Not that Hundley is anything like him in terms of the type of player, but you can probably expect Hundley to perform just about at the level of the young version of Brock Osweiler in Mazzone's offense at ASU. If you remember, Osweiler was shaky initially at ASU, and it was even uncertain if he'd be able to win the job. He then stepped up toward the end of the 2010 season, leading ASU to wins over UCLA and Arizona (In fact, the UCLA game was pretty much Osweiler's coming-out party). The young Osweiler and present-day Hundley are similar in their level of ability, experience and grasp of Mazzone's offense. Taking that as a model, we can probably expect Hundley to go through some growing pains early on this season and then potentially benefit from a season of experience and be quite a bit better in November. Gratefully, Mazzone's offense softens the effect of the growing pains; if the scheme's quarterback can execute the basic, nuts-and-bolts plays in the playbook the scheme will help to optimize his effectivenes. Along those same lines, you can completely expect Mazzone to not ask too much of his freshman quarterback at the beginning of the season, but just to execute simply and not do anything that will beat themselves.

There has been quite a bit made out of Hundley having the ability to create positive yardage with his running ability, and you can almost certainly expect that to be a factor. When Hundley first came to UCLA last spring, and then also through last fall, he had a tendency to tuck and run prematurely. We could definitely see him doing this again when he gets a bit confused or overwhelmed in games this fall. If he is going to opt to run with it, the big question will be keeping him healthy.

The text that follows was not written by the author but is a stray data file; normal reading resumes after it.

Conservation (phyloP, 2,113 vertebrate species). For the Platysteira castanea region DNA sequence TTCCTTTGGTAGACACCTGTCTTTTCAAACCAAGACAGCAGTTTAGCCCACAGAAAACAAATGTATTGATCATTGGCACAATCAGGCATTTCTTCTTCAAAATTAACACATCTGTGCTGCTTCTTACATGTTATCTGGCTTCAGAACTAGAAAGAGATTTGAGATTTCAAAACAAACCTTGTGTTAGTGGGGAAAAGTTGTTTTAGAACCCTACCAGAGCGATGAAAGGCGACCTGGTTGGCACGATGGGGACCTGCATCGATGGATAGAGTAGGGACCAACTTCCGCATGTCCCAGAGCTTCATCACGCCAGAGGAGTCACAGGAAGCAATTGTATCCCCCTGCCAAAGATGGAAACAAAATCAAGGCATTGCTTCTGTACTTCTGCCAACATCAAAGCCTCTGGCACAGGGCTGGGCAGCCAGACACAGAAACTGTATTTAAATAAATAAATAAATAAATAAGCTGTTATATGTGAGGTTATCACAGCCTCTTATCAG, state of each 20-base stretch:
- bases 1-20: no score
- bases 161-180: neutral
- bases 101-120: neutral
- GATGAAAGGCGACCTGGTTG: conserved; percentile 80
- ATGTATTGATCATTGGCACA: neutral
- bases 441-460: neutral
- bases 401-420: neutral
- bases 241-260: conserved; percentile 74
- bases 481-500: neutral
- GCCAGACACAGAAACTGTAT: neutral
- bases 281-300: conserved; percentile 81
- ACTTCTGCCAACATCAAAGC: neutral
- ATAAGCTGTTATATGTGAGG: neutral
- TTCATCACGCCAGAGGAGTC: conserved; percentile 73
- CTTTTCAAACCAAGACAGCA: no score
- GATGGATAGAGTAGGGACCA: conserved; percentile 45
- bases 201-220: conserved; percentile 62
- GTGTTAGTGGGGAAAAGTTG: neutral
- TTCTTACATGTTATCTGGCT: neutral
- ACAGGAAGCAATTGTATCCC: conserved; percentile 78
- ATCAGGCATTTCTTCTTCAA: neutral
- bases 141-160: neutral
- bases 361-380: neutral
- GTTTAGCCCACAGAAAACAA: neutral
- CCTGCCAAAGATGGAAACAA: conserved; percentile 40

It hasn't been announced, but Richard Brehaut is clearly the second-string quarterback. We had heard that he wasn't very prepared to return to football this fall, and he appears to have put on a bit of weight. He started off slowly, then did okay midway through fall camp, and now hasn't been good consistently for the last week. But since we're tempering so much of this analysis based on UCLA's recent history, we would bet that Brehaut would prove out to be better in games than he is in practice. All in all, having such an experienced second-string quarterback is a big plus.